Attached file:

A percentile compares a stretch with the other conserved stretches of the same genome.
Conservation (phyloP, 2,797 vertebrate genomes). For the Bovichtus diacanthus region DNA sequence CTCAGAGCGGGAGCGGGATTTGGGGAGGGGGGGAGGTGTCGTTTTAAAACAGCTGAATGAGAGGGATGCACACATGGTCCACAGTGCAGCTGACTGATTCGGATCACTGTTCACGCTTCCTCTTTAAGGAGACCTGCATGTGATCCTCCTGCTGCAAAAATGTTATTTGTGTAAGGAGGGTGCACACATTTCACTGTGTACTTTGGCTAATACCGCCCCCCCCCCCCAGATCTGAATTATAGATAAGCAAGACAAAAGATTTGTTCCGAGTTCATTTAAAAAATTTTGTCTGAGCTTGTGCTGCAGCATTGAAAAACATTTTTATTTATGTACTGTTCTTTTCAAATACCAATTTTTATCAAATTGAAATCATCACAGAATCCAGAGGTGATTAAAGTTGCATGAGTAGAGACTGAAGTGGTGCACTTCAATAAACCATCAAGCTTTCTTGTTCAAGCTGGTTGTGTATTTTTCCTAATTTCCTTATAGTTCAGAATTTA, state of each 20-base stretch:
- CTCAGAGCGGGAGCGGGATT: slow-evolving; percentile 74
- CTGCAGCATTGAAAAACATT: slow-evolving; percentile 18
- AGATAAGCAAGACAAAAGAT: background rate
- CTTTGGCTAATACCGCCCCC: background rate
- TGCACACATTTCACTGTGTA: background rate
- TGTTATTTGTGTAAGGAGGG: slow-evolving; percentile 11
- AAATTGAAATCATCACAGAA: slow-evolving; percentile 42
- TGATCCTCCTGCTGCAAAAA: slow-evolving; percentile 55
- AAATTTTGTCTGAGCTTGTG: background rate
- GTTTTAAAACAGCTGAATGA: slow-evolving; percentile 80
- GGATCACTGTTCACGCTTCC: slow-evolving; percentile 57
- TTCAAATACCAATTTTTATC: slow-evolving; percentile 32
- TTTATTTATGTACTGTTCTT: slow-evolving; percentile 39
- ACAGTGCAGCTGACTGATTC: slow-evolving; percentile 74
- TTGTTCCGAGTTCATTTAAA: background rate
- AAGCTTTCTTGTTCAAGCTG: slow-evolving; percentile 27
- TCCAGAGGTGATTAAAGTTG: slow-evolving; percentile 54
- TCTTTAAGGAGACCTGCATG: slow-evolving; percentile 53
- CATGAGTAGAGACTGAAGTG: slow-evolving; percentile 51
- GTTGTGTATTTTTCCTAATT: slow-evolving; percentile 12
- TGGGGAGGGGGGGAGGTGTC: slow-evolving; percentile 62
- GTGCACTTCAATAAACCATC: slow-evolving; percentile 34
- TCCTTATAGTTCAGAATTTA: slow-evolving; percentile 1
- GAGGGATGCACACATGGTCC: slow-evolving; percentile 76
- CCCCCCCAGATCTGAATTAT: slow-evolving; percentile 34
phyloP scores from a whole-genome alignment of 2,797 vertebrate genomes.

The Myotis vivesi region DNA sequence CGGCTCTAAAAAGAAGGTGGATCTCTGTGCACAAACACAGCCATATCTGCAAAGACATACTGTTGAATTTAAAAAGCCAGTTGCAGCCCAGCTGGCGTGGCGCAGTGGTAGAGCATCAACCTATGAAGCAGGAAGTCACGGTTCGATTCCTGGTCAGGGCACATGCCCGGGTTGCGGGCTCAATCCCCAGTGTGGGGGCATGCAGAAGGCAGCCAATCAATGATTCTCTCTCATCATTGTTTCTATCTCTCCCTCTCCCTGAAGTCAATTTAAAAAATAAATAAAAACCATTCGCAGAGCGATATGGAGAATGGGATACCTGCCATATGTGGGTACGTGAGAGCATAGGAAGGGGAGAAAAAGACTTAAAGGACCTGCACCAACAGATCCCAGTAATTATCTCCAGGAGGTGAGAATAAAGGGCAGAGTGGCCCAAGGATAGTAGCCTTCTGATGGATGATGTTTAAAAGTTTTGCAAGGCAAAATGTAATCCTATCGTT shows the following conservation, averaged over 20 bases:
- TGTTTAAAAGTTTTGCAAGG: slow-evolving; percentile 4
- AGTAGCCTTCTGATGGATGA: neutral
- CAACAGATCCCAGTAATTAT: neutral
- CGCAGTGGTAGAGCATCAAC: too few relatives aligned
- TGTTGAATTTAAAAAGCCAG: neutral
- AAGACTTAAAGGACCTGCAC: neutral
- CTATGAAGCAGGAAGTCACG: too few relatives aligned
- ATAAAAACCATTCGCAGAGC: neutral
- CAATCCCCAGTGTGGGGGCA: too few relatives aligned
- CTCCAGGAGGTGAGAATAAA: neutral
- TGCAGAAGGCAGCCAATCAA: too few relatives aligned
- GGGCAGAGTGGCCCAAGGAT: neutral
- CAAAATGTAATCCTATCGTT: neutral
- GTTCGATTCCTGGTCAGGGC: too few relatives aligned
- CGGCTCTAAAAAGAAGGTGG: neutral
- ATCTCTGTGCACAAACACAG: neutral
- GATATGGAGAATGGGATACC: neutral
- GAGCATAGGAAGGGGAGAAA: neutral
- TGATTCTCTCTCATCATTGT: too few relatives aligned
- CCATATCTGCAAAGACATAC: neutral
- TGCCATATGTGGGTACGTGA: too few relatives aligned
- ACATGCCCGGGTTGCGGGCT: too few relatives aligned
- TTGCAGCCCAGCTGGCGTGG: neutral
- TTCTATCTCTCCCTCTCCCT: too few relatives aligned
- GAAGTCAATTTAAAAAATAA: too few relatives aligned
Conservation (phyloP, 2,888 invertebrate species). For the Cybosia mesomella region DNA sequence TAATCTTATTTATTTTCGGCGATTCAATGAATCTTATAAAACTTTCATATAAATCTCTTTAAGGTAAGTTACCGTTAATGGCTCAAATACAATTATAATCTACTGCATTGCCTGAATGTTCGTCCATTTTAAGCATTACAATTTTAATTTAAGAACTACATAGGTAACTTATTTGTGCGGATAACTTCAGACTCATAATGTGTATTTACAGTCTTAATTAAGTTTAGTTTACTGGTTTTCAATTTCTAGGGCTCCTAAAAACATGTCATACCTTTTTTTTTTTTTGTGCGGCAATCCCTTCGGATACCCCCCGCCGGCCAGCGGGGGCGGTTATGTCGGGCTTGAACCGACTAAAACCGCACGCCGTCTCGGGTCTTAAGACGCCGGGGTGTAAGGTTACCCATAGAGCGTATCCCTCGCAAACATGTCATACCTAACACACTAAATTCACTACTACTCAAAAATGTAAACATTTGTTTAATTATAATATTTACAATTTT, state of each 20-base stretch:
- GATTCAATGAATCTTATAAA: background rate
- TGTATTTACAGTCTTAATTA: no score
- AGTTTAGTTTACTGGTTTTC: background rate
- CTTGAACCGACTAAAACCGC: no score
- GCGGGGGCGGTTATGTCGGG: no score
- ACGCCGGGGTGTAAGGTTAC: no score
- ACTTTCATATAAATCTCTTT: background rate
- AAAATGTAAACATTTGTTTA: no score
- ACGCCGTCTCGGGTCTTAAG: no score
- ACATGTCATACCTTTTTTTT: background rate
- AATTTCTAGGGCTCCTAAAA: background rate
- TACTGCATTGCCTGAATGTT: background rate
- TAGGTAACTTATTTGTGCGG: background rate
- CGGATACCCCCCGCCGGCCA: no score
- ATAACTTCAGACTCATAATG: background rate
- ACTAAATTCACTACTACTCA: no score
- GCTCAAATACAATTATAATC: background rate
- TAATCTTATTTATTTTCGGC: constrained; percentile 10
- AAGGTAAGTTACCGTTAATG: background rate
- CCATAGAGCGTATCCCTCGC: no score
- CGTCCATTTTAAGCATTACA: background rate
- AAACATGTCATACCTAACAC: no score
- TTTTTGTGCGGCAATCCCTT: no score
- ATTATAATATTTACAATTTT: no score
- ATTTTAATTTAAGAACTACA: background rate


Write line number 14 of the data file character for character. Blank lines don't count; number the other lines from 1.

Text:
- TTCAAATACCAATTTTTATC: slow-evolving; percentile 32